Premature birth and its complications are the number one cause of death of babies in the United States
The March of Dimes began in the 1930s to improve the health of mothers and babies through research, education, advocacy and support. While the Price family didn’t get the ending they were hoping for with their newborn, they are working with the March of Dimes to ensure the future can be brighter for other families
“You know in a hospital when they’re just kind of talking to you and they’re admitting you and all of a sudden, you can feel like the room change and like an emergency happen? I instantly felt that,” Stephanie Price said.
A relatively normal pregnancy became a very abnormal one when Stephanie started to feel “off” at 28 weeks.
“So, to be fair, I think that if I had gone home, I would have died.”
Newly-diagnosed with preeclampsia, within 30 minutes of arriving at the hospital, she was in an O.R. having an emergency c-section.
“That was close to one of the worst parts,” Stephanie said. ” I just kept asking is she going to cry? I’m not going to hear her cry.”
Shortly after, little Charlotte was born at one pound 14 ounces.
“I looked down and she looked up straight at me– at that moment,” Joe Price said. “She looked straight in my eyes.”
What followed was a roller coaster of emotions. Charlotte was diagnosed with a heart condition and was flown to Cook Children’s Hospital in Fort Worth.
“They say every day in the NICU is a battle, but it was like every ten minutes,” Stephanie said. “One minute they’d say her brain had no issues so that was wonderful. Her lungs were great. Then thirty minutes later, her blood pressure would drop.”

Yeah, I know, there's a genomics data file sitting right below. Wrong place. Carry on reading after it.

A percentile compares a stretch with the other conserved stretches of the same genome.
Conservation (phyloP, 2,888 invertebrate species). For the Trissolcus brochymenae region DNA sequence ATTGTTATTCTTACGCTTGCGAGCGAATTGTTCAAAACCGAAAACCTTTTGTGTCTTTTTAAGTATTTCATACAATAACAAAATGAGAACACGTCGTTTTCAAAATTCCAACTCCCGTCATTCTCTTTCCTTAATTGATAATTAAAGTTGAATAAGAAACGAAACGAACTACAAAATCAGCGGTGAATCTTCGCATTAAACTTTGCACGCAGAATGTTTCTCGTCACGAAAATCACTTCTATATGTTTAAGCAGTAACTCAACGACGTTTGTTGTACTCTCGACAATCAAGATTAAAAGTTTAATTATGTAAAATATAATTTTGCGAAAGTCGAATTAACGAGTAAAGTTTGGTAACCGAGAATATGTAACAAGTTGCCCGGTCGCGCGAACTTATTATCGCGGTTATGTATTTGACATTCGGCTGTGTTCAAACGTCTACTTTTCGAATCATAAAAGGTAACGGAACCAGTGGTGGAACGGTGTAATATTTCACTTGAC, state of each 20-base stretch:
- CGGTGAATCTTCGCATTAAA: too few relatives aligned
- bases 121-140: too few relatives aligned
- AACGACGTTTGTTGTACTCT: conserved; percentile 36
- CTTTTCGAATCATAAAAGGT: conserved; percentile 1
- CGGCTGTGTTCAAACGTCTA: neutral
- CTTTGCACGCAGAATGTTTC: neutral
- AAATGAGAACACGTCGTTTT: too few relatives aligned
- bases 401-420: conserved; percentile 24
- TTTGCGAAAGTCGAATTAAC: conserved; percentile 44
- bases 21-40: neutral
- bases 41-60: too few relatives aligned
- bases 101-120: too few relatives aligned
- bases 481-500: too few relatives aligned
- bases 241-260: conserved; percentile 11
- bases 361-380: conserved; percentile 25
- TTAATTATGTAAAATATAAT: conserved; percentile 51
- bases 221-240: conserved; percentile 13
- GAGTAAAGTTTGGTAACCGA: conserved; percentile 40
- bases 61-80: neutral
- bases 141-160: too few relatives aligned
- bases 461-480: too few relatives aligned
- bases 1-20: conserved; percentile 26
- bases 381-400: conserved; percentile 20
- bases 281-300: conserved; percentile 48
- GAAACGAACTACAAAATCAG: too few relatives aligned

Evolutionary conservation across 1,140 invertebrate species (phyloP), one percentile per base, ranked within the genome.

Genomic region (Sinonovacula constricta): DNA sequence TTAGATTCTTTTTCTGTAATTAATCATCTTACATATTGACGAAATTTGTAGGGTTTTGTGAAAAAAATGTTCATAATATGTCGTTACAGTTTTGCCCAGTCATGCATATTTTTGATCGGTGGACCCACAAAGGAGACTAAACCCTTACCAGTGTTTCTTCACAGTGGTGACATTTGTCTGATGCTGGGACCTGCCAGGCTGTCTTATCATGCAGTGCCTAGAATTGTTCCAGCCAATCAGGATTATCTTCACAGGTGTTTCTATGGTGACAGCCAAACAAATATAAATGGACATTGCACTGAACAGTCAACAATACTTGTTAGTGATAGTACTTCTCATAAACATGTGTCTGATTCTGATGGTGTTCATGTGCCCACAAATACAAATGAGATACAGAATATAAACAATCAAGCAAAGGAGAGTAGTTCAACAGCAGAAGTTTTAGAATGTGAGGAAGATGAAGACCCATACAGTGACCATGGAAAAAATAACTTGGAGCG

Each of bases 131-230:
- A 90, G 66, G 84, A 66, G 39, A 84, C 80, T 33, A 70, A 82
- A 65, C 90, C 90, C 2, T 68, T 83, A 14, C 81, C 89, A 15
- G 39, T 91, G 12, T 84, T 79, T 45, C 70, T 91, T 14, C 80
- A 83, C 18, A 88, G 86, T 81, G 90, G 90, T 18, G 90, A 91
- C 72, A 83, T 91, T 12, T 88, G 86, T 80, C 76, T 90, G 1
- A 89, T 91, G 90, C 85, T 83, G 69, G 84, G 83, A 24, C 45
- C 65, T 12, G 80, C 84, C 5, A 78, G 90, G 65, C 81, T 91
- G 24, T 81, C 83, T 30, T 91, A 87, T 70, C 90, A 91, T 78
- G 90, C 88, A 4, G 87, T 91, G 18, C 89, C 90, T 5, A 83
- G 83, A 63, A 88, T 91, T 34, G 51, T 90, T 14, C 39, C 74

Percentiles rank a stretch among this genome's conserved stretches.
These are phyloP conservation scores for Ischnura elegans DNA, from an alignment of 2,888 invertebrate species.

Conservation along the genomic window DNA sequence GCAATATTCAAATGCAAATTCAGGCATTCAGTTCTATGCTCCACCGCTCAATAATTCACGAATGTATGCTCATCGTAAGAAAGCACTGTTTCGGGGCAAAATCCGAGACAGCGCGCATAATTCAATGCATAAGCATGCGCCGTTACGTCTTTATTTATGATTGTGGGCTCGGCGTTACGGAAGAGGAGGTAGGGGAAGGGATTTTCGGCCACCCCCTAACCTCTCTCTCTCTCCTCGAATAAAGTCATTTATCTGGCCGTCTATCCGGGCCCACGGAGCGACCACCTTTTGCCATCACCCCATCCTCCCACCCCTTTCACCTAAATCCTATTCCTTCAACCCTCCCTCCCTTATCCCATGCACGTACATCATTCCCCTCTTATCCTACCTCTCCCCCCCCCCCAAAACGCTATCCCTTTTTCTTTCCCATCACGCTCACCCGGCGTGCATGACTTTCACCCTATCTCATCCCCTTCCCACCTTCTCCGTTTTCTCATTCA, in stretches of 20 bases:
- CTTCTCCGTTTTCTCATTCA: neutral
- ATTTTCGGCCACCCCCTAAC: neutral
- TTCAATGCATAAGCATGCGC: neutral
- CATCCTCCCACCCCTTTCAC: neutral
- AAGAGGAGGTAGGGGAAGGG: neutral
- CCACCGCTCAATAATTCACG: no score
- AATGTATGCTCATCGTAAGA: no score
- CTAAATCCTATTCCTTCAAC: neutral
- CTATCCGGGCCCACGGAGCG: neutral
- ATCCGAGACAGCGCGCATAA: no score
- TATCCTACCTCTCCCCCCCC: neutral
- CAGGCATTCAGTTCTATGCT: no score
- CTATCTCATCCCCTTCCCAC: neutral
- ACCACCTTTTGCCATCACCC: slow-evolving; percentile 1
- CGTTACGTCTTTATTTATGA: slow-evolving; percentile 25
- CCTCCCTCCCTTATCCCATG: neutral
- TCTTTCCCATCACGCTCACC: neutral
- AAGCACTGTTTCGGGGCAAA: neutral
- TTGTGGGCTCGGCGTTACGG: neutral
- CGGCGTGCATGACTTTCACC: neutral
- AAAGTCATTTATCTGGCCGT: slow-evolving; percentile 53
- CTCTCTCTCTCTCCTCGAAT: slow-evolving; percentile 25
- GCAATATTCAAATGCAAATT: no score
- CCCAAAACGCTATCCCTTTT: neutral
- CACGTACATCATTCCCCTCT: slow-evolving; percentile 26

“I just remember saying, ‘hi, it’s me. I’m here. It’s going to be ok.’ Truthfully, as stupid as it sounds, I said that until she passed away– it’s going to be okay– when it wasn’t okay.”
Twelve days. That’s how long the Prices had with their precious baby girl.
“We just held her and talked to her and loved on her and kissed her and she slowly faded. That was the worst moment of my life.”
How you continue after such tragedy takes time, and while the Prices admit there are still tough days, the years after Charlotte’s death have given them a chance to think about how Charlotte can live on through them. For the first time this year, March of Dimes will award two Amarillo NICU nurses the Sunshine for Charlotte award– honoring their outstanding work they do with their littlest patients.
“It’s important for us to share Charlotte’s whole story– that Charlotte lived 12 days, that Charlotte mattered and touched a lot of lives,” Stephanie said.
Stephanie also encourages pregnant moms to ask questions of their doctors, to study and to be advocates for themselves and their new babies.
“I am glad that i paid attention and kept saying I don’t feel good to Joe and listened to the doctors when they told me to go to the hospital because we got 12 days with her,” Stepanie said. “We’d do it all over again just to have those 12 days.”
For more information on the March of Dimes Signature Chef Gala and Auction and for ways to help fund the mission of the March of Dimes, click here.